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The writings of John Greenleaf Whittier, Volume 7. (ed. John Greenleaf Whittier), The conflict with slavery (search)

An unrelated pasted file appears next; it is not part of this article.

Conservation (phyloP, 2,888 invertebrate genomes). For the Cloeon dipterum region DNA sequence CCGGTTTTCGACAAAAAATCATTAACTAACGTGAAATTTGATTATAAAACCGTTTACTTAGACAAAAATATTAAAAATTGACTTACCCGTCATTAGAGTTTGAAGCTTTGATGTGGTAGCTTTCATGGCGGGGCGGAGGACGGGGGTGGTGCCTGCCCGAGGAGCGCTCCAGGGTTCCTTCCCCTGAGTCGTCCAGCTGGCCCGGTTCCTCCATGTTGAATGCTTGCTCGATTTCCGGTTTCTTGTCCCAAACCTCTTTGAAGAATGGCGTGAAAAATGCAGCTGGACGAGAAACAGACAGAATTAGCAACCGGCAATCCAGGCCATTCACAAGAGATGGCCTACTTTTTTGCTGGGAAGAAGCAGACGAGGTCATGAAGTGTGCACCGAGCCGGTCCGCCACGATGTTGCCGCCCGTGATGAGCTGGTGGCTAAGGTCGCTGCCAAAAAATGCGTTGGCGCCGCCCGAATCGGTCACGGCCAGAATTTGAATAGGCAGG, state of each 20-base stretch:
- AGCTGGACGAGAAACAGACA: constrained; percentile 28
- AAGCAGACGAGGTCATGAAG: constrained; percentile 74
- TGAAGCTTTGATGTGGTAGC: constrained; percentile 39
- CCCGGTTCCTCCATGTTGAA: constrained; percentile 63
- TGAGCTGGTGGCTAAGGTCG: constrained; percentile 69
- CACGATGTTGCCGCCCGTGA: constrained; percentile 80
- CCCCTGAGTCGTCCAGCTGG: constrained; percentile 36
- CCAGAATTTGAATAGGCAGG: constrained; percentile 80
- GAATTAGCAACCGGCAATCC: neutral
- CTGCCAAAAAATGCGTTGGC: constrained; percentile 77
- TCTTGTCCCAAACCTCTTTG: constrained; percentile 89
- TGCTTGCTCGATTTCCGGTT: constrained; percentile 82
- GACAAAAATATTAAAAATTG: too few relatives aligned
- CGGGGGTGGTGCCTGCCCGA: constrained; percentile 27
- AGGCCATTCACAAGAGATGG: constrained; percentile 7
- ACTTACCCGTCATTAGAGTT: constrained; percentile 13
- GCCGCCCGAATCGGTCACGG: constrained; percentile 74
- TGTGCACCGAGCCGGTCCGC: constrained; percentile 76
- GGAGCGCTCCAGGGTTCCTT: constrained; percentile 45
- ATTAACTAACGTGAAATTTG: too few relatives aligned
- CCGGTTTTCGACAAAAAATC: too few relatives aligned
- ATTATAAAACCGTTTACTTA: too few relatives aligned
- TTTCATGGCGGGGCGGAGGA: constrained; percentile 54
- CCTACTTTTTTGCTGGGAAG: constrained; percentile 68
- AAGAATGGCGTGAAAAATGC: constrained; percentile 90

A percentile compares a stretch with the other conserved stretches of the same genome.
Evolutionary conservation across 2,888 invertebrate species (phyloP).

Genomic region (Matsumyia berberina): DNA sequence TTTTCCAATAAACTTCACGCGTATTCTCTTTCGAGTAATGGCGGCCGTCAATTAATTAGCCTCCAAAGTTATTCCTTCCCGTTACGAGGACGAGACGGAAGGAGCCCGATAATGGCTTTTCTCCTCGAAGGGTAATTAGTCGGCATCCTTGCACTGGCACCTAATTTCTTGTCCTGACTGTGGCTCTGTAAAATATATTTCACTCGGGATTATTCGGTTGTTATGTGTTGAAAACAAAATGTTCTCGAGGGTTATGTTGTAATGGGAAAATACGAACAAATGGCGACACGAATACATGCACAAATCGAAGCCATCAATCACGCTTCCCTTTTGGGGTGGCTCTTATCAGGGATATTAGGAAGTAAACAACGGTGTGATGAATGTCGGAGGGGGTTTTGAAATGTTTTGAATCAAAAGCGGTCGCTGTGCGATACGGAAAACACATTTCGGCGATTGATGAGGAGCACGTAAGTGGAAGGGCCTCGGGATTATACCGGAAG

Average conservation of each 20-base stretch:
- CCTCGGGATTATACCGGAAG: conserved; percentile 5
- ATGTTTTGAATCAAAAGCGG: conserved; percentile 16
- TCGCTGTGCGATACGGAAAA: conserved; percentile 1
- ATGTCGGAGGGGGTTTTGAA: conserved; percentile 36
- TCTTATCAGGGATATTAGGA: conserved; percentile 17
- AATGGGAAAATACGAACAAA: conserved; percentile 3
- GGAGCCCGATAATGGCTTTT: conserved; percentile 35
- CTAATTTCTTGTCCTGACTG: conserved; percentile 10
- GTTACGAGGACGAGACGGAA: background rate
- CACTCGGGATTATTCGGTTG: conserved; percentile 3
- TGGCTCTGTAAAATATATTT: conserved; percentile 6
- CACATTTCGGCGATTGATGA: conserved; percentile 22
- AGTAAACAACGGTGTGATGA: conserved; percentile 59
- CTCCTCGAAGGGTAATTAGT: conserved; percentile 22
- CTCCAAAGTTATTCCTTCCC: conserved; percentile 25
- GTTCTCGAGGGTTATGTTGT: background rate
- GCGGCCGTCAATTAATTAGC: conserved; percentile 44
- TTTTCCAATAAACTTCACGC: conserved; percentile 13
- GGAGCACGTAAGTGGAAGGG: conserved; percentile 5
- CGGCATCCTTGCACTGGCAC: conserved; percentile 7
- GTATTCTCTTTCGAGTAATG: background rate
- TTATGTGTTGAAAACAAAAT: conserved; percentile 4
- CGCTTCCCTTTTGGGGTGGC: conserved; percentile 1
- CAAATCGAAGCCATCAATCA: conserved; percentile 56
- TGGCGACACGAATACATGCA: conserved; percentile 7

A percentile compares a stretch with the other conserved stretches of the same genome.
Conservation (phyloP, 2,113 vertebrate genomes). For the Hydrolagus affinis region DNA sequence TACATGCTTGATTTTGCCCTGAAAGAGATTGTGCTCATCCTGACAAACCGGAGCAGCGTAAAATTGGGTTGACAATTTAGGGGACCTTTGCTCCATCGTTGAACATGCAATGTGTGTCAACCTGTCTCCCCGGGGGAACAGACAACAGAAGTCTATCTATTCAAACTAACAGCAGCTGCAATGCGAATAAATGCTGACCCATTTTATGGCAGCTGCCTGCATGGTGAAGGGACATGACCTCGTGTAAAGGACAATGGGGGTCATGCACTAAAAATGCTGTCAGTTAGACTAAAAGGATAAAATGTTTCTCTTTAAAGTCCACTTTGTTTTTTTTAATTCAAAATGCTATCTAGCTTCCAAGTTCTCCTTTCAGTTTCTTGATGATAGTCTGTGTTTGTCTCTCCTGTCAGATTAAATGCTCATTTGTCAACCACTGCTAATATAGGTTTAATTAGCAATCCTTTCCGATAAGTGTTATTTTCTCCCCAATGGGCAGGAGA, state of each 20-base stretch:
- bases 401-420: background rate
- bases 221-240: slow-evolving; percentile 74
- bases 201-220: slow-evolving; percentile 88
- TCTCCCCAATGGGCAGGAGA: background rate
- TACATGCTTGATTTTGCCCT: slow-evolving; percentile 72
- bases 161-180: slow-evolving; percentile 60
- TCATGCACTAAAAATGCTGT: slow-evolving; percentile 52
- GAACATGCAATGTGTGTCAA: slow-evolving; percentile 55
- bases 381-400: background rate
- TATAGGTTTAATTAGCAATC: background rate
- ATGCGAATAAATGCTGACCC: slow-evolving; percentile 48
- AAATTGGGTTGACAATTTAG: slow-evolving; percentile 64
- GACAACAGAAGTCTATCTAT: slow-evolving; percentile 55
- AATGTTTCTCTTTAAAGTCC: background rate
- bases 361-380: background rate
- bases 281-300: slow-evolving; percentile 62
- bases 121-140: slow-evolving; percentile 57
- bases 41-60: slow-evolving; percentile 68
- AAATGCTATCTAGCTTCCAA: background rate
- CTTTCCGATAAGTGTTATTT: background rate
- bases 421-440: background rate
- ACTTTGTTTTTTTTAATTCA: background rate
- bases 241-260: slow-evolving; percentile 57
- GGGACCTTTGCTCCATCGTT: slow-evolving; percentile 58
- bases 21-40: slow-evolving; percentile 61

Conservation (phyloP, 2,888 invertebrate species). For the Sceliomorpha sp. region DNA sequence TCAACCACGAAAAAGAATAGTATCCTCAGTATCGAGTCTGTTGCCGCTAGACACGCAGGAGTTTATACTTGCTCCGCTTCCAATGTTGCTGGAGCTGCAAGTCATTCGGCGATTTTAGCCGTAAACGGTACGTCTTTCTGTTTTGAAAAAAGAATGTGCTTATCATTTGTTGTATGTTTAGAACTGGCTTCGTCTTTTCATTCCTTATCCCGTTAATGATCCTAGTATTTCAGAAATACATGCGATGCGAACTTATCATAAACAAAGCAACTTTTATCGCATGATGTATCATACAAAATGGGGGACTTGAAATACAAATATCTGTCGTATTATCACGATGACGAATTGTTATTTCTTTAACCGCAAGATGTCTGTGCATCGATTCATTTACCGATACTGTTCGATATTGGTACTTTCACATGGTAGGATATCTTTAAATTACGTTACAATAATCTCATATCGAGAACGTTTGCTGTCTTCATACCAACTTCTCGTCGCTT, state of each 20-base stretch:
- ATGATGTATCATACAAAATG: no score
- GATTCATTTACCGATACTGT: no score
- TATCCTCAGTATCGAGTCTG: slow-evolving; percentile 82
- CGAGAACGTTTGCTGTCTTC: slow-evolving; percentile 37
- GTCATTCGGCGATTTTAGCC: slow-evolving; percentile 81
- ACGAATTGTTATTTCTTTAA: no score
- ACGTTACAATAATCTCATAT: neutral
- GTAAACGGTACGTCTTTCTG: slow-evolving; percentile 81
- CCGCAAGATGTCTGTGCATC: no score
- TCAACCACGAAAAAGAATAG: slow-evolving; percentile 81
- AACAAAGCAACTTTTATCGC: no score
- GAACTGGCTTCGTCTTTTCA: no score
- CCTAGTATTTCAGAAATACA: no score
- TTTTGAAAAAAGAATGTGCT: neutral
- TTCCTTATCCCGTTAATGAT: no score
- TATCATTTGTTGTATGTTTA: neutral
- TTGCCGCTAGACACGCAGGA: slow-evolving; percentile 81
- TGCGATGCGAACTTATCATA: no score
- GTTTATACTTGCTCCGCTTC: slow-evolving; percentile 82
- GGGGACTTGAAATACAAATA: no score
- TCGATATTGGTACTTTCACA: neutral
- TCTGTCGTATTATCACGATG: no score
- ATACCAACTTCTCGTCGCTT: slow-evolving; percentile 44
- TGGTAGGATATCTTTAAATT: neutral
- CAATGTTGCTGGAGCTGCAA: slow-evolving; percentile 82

cy. For the Anglo—Saxon slaves had it in their power to purchase their freedom; and the laws of the realm recognized their liberation and placed them under legal protection. The, diffusion of Christianity in Great Britain was moreover followed by a general manumission; for it would seem that the priests and missionaries of religion in that early and benighted age were more faithful in the performance of their duties than those of the present. The holy fathers, monks, and friars, says Sir T. Smith, had in their confessions, and specially in their extreme and deadly sickness, convinced the laity how dangerous a thing it was for one Christian to hold another in bondage; so that temporal men, by reason of the terror in their consciences, were glad to manumit all their villains.—Hist. Commonwealth, Blackstone, p. 52. To counteract the dangers resulting from a state of society so utterly at variance with the great Declaration of American freedom should be the earnest endeavor of ev